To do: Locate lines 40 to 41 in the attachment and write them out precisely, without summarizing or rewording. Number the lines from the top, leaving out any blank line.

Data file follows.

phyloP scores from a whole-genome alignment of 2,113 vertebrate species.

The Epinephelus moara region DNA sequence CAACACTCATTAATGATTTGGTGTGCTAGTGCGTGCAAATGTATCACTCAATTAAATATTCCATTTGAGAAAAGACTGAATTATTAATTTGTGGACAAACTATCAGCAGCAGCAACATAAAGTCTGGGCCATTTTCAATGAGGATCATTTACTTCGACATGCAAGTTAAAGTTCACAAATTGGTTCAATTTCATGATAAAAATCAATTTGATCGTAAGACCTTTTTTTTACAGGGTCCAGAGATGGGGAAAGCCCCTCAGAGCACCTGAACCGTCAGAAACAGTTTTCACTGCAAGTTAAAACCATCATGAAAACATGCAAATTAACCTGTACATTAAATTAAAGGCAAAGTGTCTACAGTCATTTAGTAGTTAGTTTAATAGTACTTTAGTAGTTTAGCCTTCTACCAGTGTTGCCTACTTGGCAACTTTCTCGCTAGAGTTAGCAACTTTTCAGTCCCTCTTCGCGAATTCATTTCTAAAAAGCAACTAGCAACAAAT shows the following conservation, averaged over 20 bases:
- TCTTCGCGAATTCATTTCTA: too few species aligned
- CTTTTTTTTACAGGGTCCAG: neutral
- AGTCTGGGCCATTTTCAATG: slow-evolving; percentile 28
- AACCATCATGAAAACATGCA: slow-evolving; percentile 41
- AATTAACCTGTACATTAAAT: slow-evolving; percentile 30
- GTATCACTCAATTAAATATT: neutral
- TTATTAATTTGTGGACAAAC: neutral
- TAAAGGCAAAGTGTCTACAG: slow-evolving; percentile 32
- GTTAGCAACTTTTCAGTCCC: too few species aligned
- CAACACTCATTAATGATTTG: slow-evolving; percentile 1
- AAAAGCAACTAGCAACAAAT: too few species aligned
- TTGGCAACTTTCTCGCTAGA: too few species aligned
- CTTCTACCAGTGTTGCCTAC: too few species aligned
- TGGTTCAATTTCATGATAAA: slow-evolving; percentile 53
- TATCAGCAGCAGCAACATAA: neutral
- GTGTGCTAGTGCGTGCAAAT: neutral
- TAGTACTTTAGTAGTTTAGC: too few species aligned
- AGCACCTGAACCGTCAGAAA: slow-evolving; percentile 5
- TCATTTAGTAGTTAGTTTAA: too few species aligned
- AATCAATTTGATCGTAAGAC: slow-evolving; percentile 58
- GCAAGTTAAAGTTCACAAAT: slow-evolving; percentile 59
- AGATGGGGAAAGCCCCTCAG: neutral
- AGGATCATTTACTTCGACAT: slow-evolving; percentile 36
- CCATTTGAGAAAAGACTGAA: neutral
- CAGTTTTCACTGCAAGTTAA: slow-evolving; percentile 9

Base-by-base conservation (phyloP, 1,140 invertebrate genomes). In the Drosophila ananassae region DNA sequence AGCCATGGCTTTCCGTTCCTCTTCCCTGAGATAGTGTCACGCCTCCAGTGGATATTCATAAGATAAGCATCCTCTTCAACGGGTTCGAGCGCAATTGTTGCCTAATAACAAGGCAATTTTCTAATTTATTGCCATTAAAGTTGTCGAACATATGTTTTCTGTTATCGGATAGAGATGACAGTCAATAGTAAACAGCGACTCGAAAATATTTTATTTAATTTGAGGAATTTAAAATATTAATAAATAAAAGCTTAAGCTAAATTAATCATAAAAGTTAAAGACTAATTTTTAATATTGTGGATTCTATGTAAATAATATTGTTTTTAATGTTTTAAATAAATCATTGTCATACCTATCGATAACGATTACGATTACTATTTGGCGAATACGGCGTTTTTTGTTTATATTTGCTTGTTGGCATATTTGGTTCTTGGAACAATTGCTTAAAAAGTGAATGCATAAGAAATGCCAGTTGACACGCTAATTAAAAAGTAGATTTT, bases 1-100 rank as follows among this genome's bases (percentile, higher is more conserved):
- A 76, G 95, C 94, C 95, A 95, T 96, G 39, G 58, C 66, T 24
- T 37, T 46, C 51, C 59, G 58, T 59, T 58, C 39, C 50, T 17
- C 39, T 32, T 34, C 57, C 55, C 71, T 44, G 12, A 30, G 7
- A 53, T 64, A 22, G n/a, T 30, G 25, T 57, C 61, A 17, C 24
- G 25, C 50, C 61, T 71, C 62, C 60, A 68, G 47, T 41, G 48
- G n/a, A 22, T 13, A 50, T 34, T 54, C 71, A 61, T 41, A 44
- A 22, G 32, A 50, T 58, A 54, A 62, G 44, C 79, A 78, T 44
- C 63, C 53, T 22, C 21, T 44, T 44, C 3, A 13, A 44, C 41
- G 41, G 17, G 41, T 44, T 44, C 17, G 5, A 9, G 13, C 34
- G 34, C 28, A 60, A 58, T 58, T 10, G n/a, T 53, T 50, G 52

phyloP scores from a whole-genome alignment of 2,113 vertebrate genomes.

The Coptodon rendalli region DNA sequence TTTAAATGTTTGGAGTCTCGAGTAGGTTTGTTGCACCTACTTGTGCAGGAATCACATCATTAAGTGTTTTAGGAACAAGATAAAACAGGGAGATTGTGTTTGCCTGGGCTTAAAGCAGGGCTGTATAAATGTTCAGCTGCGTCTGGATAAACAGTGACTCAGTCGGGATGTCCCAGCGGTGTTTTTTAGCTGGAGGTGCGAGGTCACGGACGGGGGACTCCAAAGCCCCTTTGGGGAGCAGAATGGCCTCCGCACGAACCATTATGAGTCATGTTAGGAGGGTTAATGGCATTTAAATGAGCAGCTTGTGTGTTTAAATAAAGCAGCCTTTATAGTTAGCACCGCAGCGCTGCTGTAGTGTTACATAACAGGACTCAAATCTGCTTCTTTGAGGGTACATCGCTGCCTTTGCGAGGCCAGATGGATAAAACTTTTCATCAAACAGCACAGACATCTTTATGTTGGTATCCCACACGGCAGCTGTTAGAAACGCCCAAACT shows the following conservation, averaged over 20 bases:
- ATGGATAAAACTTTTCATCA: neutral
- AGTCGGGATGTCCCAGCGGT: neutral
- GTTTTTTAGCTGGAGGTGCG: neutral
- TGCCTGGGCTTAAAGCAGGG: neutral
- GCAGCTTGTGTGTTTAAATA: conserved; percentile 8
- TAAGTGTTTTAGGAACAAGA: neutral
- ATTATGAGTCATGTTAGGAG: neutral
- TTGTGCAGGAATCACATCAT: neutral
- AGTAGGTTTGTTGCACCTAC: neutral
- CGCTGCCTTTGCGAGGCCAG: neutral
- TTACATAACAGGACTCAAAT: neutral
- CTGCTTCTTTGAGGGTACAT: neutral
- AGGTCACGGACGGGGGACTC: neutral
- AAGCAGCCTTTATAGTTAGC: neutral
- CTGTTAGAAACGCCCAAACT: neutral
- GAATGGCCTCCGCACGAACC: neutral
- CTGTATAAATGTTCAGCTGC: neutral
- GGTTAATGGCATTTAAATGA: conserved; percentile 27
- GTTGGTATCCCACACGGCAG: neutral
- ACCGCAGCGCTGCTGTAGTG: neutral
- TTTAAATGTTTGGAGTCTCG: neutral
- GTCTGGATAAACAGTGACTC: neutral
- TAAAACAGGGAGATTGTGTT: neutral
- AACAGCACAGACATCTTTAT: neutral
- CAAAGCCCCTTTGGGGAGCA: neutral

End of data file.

The Coptodon rendalli region DNA sequence TTTAAATGTTTGGAGTCTCGAGTAGGTTTGTTGCACCTACTTGTGCAGGAATCACATCATTAAGTGTTTTAGGAACAAGATAAAACAGGGAGATTGTGTTTGCCTGGGCTTAAAGCAGGGCTGTATAAATGTTCAGCTGCGTCTGGATAAACAGTGACTCAGTCGGGATGTCCCAGCGGTGTTTTTTAGCTGGAGGTGCGAGGTCACGGACGGGGGACTCCAAAGCCCCTTTGGGGAGCAGAATGGCCTCCGCACGAACCATTATGAGTCATGTTAGGAGGGTTAATGGCATTTAAATGAGCAGCTTGTGTGTTTAAATAAAGCAGCCTTTATAGTTAGCACCGCAGCGCTGCTGTAGTGTTACATAACAGGACTCAAATCTGCTTCTTTGAGGGTACATCGCTGCCTTTGCGAGGCCAGATGGATAAAACTTTTCATCAAACAGCACAGACATCTTTATGTTGGTATCCCACACGGCAGCTGTTAGAAACGCCCAAACT shows the following conservation, averaged over 20 bases:
- ATGGATAAAACTTTTCATCA: neutral